The Atomic Bomb
By Zack

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The blast from an atomic bomb is created by a chain reaction caused by the splitting of a single atom. The radius of the blast can be miles wide and the intensity of the light and heat emitted are equal to that of the sun. Anything within one half mile of the detonation point is instantly vaporized. Then, anything within one mile is completely destroyed; severe blast damage to anything within two miles; and everything else within three miles is burnt to a crisp. Survivors from an atomic bombs' blast almost always become diagnosed with cancer or some other form of radiation poisoning later in life. The shape of atomic explosions have given them the nickname "Mushroom Cloud" because of the way the explosion goes straight up and curves back down.

The idea of an atomic bomb came from Albert Einstein's famous equation E=MC², or energy equals mass times the speed of light in a vacuum. Einstein used this equation to help the United States form their own atomic bombs. On August 2, 1939, Einstein found that in Nazi Germany, Nazis were purifying Uranium-235 to develop atomic bombs. When Franklin Roosevelt heard about this in 1942, he ordered that the U.S. begin the production of atomic bombs, which turned into what became known as the Manhattan Project. The official agency assigned to the production of the bombs was the Corps of Engineers' Manhattan Engineer District, lead by Major Lieutenant General Leslie R. Groves. After the bombs were developed, they were tested at Los Alamos, New Mexico; Oak Ridge, Tennessee; and Hanford, Washington. The first Atomic Bomb was successfully exploded on July 16, 1945 near Alamogordo, New Mexico.

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The main element used in atomic bombs is an element called Uranium-235. The atomic blast is caused by a sudden release of energy from the nucleus of a single Uranium-235 atom after it has been split open. After the first atom splits, it causes a chain reaction leading to a massive explosion. The initial blast goes straight outward, but then a vacuum is created in the center, and the explosion is forced back into the middle. Then with nowhere to go, the blast goes straight up and curves back down, making the mushroom shape.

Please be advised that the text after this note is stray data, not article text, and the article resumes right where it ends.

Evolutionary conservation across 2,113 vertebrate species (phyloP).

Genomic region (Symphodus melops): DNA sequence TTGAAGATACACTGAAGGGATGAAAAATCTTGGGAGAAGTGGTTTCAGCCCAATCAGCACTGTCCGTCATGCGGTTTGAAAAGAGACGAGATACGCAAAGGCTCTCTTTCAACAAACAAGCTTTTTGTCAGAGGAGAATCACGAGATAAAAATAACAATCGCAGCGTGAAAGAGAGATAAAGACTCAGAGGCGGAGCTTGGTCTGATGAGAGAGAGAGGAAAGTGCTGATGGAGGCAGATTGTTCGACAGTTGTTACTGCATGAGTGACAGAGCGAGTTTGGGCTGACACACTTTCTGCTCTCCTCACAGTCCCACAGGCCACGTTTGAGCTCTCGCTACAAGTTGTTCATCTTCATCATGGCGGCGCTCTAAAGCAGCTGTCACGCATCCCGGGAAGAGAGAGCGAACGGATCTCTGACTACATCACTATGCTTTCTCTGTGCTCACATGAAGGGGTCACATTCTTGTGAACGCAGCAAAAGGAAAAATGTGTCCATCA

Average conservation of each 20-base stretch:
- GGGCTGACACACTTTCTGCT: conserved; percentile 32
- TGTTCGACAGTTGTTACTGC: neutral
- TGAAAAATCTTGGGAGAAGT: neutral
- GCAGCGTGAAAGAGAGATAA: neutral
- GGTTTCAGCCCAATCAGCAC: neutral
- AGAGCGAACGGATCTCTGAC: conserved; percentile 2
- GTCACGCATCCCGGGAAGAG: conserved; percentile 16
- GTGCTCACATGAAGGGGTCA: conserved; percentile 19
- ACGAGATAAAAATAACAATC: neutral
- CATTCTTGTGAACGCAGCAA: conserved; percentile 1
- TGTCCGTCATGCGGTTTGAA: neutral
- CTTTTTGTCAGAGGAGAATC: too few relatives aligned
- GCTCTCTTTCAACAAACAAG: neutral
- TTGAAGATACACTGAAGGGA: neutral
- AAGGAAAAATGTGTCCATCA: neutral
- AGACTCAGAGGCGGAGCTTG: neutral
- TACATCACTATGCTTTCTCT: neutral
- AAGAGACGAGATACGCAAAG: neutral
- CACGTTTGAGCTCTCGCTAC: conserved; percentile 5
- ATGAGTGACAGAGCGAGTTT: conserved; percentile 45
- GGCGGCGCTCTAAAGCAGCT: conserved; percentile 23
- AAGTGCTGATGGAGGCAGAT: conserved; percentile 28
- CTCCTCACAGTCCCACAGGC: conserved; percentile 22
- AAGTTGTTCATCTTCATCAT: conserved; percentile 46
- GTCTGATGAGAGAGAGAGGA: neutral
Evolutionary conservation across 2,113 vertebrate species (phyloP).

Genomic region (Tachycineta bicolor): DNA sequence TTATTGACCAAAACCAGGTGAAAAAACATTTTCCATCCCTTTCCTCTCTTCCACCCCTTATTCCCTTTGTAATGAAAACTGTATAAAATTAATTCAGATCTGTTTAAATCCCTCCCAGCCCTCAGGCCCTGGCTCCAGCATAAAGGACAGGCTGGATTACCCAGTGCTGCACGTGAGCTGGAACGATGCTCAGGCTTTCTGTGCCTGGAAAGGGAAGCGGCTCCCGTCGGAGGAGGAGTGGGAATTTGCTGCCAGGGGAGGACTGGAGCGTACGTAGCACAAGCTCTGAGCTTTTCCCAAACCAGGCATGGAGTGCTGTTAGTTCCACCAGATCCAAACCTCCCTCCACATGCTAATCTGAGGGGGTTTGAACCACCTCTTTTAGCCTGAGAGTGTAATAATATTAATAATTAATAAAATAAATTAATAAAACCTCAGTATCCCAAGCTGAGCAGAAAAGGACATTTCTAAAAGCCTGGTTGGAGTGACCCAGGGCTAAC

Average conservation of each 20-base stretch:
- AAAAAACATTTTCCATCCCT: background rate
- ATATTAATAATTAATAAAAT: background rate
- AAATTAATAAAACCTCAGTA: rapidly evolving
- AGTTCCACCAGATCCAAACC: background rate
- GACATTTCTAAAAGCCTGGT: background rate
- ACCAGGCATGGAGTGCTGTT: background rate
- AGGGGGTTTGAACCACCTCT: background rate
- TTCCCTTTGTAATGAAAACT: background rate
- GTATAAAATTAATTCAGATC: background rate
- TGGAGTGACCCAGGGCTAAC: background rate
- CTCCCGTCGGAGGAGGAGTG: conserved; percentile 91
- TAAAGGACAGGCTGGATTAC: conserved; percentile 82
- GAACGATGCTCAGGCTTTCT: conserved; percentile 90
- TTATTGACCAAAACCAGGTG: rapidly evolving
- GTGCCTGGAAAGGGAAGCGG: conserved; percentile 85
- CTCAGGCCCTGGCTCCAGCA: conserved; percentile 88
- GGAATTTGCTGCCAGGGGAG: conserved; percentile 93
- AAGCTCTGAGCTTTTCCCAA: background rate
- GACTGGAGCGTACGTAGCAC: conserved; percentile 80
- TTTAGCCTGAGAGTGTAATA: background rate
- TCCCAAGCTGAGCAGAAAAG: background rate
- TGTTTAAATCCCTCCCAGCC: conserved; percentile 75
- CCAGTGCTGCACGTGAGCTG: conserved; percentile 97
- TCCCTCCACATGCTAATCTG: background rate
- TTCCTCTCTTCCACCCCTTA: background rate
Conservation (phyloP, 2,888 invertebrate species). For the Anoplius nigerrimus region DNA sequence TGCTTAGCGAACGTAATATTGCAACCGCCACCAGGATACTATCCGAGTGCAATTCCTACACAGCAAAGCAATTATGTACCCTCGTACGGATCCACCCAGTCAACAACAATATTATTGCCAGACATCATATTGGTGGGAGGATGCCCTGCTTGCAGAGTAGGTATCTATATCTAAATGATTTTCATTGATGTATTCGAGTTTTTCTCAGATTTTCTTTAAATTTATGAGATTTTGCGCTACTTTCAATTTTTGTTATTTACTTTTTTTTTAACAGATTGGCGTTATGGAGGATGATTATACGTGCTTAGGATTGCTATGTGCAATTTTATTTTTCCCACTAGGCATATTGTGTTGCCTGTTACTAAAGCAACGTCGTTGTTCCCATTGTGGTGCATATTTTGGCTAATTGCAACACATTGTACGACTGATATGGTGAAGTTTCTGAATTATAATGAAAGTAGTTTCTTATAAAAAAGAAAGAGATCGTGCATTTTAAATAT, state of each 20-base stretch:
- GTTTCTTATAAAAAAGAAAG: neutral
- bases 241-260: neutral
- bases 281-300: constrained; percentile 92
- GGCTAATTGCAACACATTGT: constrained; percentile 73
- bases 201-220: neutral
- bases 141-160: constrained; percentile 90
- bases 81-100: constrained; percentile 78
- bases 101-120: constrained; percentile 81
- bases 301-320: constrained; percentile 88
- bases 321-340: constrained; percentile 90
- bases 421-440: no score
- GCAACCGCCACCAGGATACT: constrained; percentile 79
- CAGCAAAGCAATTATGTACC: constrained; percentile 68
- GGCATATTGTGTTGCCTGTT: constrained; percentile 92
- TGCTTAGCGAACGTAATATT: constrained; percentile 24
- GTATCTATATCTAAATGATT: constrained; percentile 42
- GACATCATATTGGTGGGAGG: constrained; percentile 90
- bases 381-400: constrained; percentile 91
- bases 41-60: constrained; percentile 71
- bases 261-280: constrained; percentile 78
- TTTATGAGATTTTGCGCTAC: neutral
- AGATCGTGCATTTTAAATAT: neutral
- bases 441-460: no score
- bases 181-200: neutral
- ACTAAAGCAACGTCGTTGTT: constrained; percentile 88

Shortly after the end of the Second World War, the United States and the Soviet Union turned from allies to enemies. The two countries were spying on each other and trying to sabotage one other instead of using physical combat during their unfriendly period which became known as the Cold War. During the Cold War, they were simply trying to outdo each other. Two examples would be the space race and the arms race, which was pretty much who could make the most weapons, which is part of the reason that production of atomic bombs was a high priority. The U.S. seemed to be beating the U.S.S.R. the arms race.

However, the United States' lead in the arms race only lasted four years. The U.S. was monitoring the air fields in Alaska for nuclear activity, a precaution many Americans thought unnecessary, because they didn't think the Soviets had the technology to build atomic bombs. But this turned out to be a more than necessary action for the Soviets had not only made atomic bombs, but on September 3, 1949, they had successfully exploded one.

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The importance of the atomic bomb in the world's history is that it was the most powerful weapon on the face of the earth in the 40's and 50's, until the Hydrogen Bomb was developed. On August 6, 1945, the Enola Gay dropped an atomic bomb on Hiroshima and killed 66,000 people instantly; the 69,000 people that survived were permanently injured and suffered from radiation poisoning, all from the 10-kiloton explosion caused by the single bomb. Three days later the U.S. dropped its second atomic bomb on Nagasaki, ending World War II. These were the only two times in all of history that an atomic bomb was used in warfare. Had we not have had those atomic bombs, the war would have gone on for much longer. The use of atomic bombs also was the main threat made in the Cold War between the U.S. and Russia, being the sole purpose of the arms race.

Bellis, Mary. "The History of the Atomic Bomb." About: Inventors. 2007. The New York Times Company. 11 Feb. 2007 <>.

Garmon, Lucille B. "Manhattan Project." World Book Online Reference Center. 2007. [Highland Learning Center. 2/5/07.] <>.

TimeFrame AD 1950-1990: the Nuclear Age. Alexandria, Virginia: Time-Life Books, 1990. 9-168